Comp150CPA: Clouds and Power-Aware Computing
Classroom Exercise 3
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In class we have studied the concept of asynchronous client-server interactions, in which the client schedules page updates that occur later in time.
Let's explore a bit more about these interactions.
- In the examples, why is the asynchronous callback class defined inside the client method, rather than in another class?
Answer: The callback must modify local variables of the OnModuleLoad method. It can only see and access these variables if it is declared inside that scope.
- Suppose the user in the SimplePersistence example presses the
"Save" button twice in rapid succession. What does the user see?
Absolutely nothing. The two presses lead to two persistent saves,
which do not conflict and are consistent, so the client sets the
success message twice, which has no visible effect for the user.
- Suppose you want to do real-time updates of, e.g., stock quotes.
GWT allows the client to regularly request data asynchronously.
For requesting one stock's quote, what should the argument and return
value to the service look like? Hint: can you tell quotes apart?
The key issue is that when asynchronous data returns, it is not marked
with its identity. If one simply returned the average, one would not
know which company the average is for. Thus one must instead return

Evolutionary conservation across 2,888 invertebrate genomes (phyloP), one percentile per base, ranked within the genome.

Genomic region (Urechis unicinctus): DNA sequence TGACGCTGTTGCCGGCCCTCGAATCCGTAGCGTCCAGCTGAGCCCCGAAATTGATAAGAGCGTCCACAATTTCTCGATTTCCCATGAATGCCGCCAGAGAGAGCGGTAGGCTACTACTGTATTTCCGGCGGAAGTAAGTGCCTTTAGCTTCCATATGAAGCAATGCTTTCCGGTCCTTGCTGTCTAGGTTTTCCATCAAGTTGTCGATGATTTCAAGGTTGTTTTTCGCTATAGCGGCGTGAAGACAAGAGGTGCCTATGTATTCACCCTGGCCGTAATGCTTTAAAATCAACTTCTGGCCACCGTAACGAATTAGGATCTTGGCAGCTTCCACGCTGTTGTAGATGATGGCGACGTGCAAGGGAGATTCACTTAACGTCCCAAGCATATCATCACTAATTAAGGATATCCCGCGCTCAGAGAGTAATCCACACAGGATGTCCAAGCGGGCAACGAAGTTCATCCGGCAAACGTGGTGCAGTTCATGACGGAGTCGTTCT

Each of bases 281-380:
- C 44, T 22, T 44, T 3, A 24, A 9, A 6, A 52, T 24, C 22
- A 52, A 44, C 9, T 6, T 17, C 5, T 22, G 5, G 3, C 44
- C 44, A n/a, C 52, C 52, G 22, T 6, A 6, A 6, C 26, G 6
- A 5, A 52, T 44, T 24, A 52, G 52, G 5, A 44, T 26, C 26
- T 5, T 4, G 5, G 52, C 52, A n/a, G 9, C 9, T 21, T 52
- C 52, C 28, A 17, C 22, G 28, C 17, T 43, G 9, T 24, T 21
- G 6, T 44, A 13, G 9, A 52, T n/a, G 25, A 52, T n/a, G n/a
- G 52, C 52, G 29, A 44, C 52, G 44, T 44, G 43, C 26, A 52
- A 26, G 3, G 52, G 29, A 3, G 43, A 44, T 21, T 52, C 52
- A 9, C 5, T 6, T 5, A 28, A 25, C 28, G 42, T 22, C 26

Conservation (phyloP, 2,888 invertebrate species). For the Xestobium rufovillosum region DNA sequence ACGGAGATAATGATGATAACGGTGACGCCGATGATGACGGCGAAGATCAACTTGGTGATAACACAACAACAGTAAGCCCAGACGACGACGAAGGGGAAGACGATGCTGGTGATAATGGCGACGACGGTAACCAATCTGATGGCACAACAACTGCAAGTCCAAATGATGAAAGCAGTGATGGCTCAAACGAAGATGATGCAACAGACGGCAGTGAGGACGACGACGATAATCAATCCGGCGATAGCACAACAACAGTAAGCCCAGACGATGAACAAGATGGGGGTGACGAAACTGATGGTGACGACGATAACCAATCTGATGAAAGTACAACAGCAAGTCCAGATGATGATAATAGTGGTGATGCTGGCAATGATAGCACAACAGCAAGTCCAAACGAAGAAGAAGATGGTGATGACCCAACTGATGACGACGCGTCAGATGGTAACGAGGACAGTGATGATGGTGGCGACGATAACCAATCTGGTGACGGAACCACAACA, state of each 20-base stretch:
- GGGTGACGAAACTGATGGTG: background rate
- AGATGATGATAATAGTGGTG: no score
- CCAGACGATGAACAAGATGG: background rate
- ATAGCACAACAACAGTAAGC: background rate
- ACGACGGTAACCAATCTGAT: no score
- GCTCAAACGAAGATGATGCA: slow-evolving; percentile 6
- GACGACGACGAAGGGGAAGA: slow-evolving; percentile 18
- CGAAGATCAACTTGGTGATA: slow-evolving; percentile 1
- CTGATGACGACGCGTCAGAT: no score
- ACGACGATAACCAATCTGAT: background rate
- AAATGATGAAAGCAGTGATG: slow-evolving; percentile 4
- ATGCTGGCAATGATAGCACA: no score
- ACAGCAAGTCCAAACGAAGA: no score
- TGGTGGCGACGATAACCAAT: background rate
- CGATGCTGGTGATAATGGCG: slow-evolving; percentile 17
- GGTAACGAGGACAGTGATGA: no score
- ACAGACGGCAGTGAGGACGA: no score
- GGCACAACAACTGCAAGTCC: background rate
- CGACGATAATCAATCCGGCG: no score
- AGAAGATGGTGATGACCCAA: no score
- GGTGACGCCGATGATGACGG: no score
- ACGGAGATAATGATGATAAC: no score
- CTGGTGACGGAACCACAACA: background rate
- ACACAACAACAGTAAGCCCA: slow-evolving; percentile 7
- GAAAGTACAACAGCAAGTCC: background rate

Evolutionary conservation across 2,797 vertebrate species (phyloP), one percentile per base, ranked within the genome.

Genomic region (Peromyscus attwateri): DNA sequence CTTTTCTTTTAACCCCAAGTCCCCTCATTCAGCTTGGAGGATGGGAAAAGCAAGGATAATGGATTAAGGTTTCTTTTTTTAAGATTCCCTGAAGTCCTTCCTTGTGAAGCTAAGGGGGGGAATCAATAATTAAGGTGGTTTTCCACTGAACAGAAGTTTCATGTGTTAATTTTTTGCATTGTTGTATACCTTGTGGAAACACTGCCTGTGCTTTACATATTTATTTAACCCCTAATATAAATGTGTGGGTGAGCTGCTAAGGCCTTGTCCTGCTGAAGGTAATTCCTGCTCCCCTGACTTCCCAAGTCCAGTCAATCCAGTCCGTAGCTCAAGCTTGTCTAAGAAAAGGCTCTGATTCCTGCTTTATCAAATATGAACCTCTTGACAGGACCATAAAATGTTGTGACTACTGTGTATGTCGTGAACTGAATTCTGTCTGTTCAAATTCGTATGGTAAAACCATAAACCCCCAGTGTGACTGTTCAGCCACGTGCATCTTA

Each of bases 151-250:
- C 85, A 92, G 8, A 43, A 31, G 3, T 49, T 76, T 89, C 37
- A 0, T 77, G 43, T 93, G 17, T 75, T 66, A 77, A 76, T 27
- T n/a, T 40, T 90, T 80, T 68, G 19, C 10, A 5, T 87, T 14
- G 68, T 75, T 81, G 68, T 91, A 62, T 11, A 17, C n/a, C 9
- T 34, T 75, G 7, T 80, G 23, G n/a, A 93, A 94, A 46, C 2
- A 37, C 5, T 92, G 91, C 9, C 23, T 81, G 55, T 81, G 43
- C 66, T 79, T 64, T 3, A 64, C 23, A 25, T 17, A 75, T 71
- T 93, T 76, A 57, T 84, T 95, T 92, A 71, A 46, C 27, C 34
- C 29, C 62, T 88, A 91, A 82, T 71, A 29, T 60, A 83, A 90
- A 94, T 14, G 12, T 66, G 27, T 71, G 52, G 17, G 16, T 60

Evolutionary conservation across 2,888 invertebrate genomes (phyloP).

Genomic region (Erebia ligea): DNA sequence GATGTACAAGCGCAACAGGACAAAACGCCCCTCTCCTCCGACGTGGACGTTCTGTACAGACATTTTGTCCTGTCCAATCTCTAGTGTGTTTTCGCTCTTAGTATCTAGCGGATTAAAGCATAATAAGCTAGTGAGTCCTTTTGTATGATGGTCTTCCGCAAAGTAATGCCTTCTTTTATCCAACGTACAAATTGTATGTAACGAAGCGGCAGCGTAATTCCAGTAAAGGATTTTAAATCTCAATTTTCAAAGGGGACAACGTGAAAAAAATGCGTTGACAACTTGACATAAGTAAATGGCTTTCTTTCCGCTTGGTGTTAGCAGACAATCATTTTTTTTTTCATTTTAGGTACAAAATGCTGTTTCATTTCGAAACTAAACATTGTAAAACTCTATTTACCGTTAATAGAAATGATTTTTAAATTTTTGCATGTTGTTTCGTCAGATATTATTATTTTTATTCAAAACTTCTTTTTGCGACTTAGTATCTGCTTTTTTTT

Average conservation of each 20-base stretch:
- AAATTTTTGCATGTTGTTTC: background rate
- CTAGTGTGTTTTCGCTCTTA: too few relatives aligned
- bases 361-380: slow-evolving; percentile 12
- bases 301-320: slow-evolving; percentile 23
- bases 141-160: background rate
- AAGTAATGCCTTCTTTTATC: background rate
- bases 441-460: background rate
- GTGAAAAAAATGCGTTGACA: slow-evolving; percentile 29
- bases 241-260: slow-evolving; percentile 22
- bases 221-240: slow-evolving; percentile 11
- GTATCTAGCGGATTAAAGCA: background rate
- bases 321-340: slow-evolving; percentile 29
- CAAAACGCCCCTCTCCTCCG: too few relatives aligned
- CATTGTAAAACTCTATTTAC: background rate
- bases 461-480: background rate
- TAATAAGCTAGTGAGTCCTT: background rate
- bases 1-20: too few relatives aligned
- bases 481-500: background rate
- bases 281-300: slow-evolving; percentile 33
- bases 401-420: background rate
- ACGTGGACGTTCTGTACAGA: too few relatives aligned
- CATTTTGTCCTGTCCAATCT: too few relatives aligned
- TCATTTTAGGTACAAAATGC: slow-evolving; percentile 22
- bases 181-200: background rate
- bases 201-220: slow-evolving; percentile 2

an object that both contains the average and identifies it.
- Suppose you want to make one request of a server for a bundle
of loosely related data items to be scattered around a web page in
various places. How would you approach designing the clientside
and serverside code so that there is no confusion as to what data
goes where from the (asynchronous) return value?
The obvious solution is to use a List of objects like the ones in the
previous problem. Each element of the list must identify what its
data means and the company to which it refers. Any serializable object
can be used as a service response value, and Lists are serializable.
- (Advanced) Why is the asynchronous version of a service
class created through a factory-like construction:
PersistentThingServiceAsync thingService =
rather than being pre-defined through inheritance?
(It actually isn't a factory; it just looks like one.)
The relationship between these interfaces can't be represented by
simple inheritance. Inheritance can only change the meanings of
existing functions. In this case the prototypes of the required
functions are different and tt is instead a mapping relationship.
Some students pointed out that one can use object introspection
to accomplish the mapping, this is what is done in the GWT compiler.
But the client can't introspect, partly because it isn't running in
a Java Virtual Machine (JVM)! Hence we must compile rather than
using a factory, because the basic function needed to run a factory
(introspection) is not present!